Ann Hobgood also uses scrap materials to build her sculptures. She focuses on creating animals and human figures, while Smith works in the abstract.
When making her statues, Hobgood is inspired by pieces of scraps that she finds — when building her 7-foot-tall totem pole, Hobgood was inspired when she first got an old-fashioned coffee pot.
"They’re called percolators, the spout of it looked exactly like a nose, and I said, 'Oh, I’m going to make a figure with this as a head,'" Hobgood said.
Hobgood was previously a student at UNC, as was artist Thomas Stevens. Both Hobgood and Stevens studied art.
Stevens is an oil painter who has been an artist for several decades. His work is predominantly oil paintings, but also includes drawings, sculptures and prints.
Elaine O’Neil is a textile collage artist who will also be participating in the tour.
“Everything I do is created with fabrics, different colors and textures and some things," O'Neil said. "I dye print and dye paint and regular paint, wool and cotton and linen and silk and all kinds of different fabrics, so it’s kind of a layered scene of a place that we love. I do a lot of Chapel Hill scenes and Carolina and the beach and the mountains — so places where people emotionally connect in a happy way.”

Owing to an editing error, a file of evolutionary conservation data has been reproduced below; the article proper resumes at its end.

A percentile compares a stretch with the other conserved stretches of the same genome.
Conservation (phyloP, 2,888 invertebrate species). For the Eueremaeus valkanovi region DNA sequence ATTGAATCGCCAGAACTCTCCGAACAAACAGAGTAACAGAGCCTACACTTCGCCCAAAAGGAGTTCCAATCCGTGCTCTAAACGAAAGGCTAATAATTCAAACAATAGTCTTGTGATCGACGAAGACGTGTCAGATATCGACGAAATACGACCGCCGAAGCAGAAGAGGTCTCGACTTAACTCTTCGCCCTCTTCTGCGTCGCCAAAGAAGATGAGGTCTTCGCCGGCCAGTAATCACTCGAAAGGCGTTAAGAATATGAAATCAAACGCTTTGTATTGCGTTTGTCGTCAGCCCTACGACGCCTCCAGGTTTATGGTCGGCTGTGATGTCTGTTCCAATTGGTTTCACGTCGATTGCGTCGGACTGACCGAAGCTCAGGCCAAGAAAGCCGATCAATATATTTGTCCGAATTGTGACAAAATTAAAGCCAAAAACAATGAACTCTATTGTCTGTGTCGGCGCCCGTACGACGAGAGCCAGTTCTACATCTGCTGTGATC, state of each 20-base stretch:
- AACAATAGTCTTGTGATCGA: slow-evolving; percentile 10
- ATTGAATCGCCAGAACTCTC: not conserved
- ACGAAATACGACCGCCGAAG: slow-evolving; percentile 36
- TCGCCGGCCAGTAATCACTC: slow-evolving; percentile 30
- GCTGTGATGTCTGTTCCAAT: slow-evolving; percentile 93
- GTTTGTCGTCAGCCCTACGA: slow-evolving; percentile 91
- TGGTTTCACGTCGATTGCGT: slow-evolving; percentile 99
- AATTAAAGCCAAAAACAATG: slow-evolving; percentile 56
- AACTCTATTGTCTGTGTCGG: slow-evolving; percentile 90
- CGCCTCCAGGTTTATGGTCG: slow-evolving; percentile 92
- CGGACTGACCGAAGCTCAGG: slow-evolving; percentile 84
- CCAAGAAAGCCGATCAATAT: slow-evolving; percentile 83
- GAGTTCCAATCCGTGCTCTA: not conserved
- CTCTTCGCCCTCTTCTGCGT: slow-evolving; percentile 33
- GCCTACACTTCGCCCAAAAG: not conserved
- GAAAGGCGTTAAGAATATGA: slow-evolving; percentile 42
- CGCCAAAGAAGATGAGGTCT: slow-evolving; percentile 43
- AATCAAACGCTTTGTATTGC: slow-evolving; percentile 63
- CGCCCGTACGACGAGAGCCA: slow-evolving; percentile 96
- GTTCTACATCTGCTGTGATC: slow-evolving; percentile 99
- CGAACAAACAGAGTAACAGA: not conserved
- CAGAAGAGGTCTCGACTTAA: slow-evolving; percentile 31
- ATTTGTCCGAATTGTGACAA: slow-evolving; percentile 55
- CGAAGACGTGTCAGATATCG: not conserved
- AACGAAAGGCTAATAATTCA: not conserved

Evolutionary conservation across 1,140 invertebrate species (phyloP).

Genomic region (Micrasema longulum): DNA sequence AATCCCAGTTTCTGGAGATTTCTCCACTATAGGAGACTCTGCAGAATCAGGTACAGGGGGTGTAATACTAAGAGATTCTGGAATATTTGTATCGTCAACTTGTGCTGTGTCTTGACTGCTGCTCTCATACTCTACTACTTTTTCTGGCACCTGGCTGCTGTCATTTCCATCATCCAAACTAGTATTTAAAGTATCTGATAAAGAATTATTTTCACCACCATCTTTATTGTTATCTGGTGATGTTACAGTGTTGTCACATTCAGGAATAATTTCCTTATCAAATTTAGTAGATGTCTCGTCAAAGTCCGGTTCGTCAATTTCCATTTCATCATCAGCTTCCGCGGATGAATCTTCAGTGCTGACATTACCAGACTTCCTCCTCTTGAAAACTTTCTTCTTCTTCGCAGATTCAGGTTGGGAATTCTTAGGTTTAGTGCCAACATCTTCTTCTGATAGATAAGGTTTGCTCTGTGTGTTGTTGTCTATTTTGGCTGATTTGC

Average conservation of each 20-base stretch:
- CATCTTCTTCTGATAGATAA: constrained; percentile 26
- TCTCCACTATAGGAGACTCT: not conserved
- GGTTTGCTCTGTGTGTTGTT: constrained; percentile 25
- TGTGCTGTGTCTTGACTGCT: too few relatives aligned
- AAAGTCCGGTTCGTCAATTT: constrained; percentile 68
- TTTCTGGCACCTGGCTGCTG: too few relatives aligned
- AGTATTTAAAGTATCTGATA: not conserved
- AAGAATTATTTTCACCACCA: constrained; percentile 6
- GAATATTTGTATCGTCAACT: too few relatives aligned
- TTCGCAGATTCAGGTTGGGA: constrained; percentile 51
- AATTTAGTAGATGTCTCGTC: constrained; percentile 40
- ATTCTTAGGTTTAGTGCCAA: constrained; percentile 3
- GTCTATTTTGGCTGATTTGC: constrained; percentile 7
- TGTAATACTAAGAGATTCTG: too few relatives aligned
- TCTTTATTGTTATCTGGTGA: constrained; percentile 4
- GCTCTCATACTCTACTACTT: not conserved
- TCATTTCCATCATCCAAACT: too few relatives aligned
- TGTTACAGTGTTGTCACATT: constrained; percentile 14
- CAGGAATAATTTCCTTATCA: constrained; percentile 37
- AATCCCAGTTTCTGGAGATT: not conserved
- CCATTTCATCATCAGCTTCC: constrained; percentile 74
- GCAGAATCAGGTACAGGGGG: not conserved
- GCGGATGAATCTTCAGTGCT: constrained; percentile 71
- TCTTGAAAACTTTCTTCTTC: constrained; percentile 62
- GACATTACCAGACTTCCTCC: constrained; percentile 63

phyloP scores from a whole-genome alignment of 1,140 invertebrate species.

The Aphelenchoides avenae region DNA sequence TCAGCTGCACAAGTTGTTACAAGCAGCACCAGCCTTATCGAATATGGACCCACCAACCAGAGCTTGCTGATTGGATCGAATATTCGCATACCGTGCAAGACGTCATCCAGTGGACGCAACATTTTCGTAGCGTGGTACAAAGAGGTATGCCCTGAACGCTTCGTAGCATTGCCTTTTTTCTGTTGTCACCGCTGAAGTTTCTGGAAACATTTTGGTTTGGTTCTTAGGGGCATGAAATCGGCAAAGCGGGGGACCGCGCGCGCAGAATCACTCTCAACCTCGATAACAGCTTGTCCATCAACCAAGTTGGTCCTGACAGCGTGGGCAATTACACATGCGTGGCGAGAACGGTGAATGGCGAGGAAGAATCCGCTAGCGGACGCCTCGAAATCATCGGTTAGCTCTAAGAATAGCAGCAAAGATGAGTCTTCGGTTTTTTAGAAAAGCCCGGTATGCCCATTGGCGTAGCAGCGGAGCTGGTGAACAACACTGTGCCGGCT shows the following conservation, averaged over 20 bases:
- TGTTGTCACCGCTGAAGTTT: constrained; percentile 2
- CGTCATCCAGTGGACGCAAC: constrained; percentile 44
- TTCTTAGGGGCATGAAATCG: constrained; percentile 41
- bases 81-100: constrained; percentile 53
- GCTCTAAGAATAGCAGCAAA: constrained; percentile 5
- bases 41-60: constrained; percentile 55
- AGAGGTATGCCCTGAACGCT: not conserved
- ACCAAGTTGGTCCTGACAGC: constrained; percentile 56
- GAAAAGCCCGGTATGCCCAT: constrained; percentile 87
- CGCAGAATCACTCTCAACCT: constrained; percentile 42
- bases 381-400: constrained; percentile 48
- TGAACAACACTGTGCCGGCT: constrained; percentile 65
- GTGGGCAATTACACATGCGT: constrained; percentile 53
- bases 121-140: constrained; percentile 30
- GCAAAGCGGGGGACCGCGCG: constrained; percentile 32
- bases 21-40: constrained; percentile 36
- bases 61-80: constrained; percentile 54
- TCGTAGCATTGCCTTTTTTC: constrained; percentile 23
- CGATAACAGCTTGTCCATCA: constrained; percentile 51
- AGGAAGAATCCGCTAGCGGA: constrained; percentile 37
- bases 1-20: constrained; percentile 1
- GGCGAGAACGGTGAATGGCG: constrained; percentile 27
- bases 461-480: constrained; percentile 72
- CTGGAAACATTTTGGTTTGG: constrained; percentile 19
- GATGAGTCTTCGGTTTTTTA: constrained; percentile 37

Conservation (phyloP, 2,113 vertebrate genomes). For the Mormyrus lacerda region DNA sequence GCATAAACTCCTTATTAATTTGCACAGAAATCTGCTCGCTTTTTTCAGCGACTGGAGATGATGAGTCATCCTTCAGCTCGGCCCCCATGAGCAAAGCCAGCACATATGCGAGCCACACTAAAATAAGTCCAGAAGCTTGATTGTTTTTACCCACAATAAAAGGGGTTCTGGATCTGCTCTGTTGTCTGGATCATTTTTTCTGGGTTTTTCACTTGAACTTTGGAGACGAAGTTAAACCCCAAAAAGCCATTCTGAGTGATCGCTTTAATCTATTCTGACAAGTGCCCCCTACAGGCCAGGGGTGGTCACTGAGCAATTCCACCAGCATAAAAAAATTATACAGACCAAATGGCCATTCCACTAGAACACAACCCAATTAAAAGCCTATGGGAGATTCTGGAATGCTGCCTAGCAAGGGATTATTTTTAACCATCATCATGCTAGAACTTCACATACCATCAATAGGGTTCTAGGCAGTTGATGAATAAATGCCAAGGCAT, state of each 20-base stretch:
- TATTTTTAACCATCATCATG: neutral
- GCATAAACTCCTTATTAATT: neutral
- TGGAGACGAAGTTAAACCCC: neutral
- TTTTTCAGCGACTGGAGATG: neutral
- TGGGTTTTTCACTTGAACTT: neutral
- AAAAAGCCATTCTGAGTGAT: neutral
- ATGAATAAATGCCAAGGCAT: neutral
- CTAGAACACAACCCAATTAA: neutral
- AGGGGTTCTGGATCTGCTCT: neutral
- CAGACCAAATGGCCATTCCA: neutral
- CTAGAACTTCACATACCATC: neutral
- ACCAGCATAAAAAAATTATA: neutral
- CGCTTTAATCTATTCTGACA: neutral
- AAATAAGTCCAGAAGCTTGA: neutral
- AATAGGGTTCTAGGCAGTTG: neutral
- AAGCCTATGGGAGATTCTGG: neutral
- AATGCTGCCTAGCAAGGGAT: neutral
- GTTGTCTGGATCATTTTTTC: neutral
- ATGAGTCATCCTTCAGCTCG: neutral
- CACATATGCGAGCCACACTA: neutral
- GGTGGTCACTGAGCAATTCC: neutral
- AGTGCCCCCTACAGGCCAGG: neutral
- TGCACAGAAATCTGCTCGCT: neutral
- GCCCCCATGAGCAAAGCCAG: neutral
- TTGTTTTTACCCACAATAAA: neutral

O’Neil has also illustrated books, including "Road Trip Carolina, A Ride Across the Old North State."
Works by participating artists will also be on display at the Hillsborough Gallery of Arts and the FRANK Community Gallery.
The tour provides an opportunity to visit artists’ studios, learn about their processes and shop for art from a variety of mediums.
“This is a great opportunity to see really good art in your hometown and certainly the quality of the art is really high and represents a whole range of artistic mediums from jewelry-making and pottery to fine painting, sculpture, furniture-making — just a wide variety of art,” Stevens said.